Voiced by Dan Aykroyd, Yogi Bear has finally made it to the big screen - but his cinema debut is an uneasy mix of slapstick, satire and sentiment
Director: Eric Brevig
Starring: Tom Cavanagh, Anna Faris, TJ Miller, and the voices of Dan Aykroyd and Justin Timberlake
A snappy dresser in a porkpie hat, collar and tie, Yogi Bear made his TV debut in The Huckleberry Hound Show in 1958. Named for the epigrammatic baseball star Yogi Berra and voiced by Daws Butler, Yogi had a highly distinctive intonation that made him sound dumb even when he boasted he was "smarter than the av-er-age bear" (his catchphrase).
He lived in Jellystone Park, where he was in permanent conflict with the long-suffering Ranger Smith, mostly because of his repeated attempts to steal campers' picnics out from under them. Like his Hanna-Barbera stablemate Fred Flintstone, Yogi also had a squat sidekick, Boo Boo, who submitted to his friend's crackpot schemes even though he seemed to know better. Yogi soon had his own show, and generations of kids have grown up watching repeats and occasionally new episodes of this happy-go-lucky malingerer.
But it's only now - in his 50s - that he's reached the heights of the big screen, in a new CGI incarnation with Aykroyd taking over at the microphone (Daws Butler died in 1988). Yogi looks quite comfortable in his new digital fur coat and Aykroyd reproduces the old singsong accurately enough - it's the flesh-and-blood actors who struggle to sell the feeble script by the team of Jeffrey Ventimillia and Joshua Sternin, who gave us Tooth Fairy and Surviving Christmas. Cavanagh (from TV's Scrubs) plays Ranger Smith, whose love-hate relationship with Yogi is thrown into relief when Mayor Brown (Andrew Daly) rezones Jellystone and plans to sell it off to the lumber industry. Unless the Ranger can raise $30 000 (Dh110,000)in a week to balance the park's books, he'll be out of work and Yogi will be on the street. They have an ally in the form of Rachel (Faris), a filmmaker whose next nature documentary will star the talking bear she's heard about, and will be shot by a camera hidden in Boo Boo's bow tie (Boo Boo is voiced by Timberlake).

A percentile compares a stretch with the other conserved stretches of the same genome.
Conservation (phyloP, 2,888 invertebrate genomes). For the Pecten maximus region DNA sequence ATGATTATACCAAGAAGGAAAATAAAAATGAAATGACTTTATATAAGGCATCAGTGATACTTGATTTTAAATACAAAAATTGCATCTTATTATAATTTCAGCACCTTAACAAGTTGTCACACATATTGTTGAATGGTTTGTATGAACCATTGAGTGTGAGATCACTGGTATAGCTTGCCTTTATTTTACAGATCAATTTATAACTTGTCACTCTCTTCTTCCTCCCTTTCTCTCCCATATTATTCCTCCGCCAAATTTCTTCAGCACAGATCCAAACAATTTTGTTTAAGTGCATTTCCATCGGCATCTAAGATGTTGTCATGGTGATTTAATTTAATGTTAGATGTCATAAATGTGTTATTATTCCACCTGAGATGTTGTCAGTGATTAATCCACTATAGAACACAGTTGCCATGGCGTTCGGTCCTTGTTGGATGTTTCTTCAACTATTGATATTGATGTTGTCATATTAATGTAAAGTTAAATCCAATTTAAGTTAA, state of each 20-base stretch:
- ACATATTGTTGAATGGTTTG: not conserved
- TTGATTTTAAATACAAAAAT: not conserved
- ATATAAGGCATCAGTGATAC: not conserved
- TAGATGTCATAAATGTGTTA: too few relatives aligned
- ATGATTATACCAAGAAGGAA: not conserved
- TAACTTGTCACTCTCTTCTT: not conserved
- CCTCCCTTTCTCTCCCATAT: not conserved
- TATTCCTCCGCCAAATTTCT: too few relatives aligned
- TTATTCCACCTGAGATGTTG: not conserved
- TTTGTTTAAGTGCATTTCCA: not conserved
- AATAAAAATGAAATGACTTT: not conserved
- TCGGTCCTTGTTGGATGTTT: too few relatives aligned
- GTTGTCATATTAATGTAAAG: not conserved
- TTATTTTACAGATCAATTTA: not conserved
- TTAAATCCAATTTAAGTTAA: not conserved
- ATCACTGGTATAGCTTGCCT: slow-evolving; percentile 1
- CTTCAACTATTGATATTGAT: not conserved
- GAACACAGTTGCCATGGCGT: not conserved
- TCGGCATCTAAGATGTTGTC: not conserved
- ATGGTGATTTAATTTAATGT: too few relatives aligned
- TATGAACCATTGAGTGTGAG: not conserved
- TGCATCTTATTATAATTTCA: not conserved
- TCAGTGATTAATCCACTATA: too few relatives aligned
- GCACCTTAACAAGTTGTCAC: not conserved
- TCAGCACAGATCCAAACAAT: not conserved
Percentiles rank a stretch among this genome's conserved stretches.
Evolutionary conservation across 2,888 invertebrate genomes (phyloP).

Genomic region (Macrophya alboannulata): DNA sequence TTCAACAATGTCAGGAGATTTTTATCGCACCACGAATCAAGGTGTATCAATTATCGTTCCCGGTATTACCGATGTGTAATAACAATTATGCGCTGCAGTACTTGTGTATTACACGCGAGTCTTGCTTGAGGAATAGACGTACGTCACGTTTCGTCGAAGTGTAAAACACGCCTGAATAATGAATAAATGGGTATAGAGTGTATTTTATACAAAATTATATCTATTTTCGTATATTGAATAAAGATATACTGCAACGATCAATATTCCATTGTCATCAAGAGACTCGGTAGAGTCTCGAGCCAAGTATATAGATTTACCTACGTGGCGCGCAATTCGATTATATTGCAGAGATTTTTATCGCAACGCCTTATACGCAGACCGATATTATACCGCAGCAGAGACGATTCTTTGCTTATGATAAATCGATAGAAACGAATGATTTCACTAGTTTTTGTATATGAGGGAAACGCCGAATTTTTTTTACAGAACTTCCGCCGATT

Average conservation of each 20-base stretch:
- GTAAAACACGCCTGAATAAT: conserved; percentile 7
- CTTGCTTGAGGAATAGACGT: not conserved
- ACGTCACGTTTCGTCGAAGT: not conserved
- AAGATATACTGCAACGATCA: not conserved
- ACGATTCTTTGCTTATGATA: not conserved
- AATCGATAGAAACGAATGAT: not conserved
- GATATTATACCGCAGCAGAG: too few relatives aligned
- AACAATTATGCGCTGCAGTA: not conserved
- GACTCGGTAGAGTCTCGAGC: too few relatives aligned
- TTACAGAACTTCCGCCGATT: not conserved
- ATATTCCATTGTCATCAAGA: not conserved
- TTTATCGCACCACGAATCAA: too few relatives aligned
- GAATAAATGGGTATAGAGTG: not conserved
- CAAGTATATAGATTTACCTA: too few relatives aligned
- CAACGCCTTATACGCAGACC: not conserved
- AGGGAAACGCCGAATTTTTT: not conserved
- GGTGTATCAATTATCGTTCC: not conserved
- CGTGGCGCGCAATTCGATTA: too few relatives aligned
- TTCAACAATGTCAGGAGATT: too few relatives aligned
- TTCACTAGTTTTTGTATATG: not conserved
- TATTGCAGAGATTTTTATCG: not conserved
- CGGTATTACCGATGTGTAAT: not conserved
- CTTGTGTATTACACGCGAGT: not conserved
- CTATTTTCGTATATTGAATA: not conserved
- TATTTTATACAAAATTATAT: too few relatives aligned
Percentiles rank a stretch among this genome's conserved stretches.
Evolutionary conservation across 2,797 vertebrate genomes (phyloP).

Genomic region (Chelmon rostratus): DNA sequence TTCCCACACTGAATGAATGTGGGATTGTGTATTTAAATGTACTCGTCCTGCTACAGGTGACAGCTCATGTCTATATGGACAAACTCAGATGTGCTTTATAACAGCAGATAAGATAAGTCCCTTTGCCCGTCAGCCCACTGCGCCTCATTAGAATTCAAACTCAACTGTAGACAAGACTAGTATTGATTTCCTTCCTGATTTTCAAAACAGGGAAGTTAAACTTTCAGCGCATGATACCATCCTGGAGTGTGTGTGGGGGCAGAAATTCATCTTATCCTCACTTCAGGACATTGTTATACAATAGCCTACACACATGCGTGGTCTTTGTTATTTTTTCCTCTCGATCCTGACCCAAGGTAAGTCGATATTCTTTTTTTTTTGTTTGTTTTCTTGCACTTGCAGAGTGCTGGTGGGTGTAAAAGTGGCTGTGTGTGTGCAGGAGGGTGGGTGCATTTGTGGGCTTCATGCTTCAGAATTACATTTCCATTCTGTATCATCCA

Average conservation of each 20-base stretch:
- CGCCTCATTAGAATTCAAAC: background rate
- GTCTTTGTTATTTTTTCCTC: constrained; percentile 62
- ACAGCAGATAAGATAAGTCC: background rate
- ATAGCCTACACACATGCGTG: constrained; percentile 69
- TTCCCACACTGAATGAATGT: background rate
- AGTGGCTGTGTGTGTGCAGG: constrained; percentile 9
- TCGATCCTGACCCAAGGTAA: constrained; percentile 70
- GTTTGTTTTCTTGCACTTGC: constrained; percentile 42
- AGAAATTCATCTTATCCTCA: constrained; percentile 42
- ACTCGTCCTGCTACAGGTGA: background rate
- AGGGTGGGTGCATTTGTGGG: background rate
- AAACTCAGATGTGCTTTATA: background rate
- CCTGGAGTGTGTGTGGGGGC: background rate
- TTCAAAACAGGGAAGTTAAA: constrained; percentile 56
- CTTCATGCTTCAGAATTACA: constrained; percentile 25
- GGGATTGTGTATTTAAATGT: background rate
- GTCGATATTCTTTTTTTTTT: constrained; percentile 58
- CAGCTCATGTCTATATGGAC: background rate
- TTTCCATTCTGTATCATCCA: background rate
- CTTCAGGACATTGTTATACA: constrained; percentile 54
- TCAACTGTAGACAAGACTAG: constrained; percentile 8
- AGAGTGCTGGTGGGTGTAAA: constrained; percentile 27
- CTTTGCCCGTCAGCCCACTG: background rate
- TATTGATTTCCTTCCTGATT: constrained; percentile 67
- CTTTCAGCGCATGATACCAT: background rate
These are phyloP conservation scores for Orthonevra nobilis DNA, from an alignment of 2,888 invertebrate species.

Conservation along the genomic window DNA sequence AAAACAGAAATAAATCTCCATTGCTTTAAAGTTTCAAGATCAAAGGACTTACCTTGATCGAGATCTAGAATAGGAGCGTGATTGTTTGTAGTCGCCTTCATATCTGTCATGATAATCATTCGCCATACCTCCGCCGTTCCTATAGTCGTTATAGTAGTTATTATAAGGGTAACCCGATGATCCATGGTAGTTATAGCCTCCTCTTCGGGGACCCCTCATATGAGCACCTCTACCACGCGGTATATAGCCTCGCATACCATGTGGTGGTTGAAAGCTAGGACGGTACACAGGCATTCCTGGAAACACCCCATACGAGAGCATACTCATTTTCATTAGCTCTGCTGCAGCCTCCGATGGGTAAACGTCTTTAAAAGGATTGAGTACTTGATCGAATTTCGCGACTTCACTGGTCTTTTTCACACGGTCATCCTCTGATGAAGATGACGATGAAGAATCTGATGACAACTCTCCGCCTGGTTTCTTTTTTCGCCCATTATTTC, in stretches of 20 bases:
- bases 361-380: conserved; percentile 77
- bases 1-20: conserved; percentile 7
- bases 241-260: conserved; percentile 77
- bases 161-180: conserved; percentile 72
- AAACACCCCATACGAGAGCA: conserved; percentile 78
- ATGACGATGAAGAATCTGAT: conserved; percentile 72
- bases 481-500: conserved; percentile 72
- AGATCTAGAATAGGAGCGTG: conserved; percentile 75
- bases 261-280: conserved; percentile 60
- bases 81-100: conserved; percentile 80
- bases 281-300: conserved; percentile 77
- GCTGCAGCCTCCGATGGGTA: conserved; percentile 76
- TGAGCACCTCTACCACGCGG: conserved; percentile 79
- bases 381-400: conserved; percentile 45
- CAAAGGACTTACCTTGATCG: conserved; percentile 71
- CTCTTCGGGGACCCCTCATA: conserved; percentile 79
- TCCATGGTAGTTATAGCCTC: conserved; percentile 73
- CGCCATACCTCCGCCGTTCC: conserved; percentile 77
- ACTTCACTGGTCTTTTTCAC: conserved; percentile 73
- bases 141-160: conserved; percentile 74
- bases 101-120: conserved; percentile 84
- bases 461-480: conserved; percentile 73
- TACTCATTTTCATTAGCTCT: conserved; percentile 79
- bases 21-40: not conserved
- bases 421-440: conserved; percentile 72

There's also a junior ranger, Jones (Miller), whose ambition to take over from Smith makes him a useful pawn for the mayor. When Jones suggests that Yogi should pep up Jellystone's centenary celebration picnic and fireworks display with his waterskiing routine, the bear has no idea he's being set up to fail. I suppose you have to give the filmmakers some credit for pressing this irrepressible reprobate into the service of a typical 21st-century eco parable.
But the mixture of CGI and live action, slapstick, satire and sentiment is no more organic here than it was in Alvin and the Chipmunks, Garfield, Marmaduke or G-Force - all of which were trashed by the critics, and all of which made fortunes at the box office. The same goes for Yogi Bear: it rates a paltry 14 per cent fresh on the critical aggregator site Rotten Tomatoes, even as it nears the $100m mark in US box office receipts. Of course, CGI doesn't come cheap - it cost some $80m to make. I know the kiddies need movies too, but discerning parents will look further afield.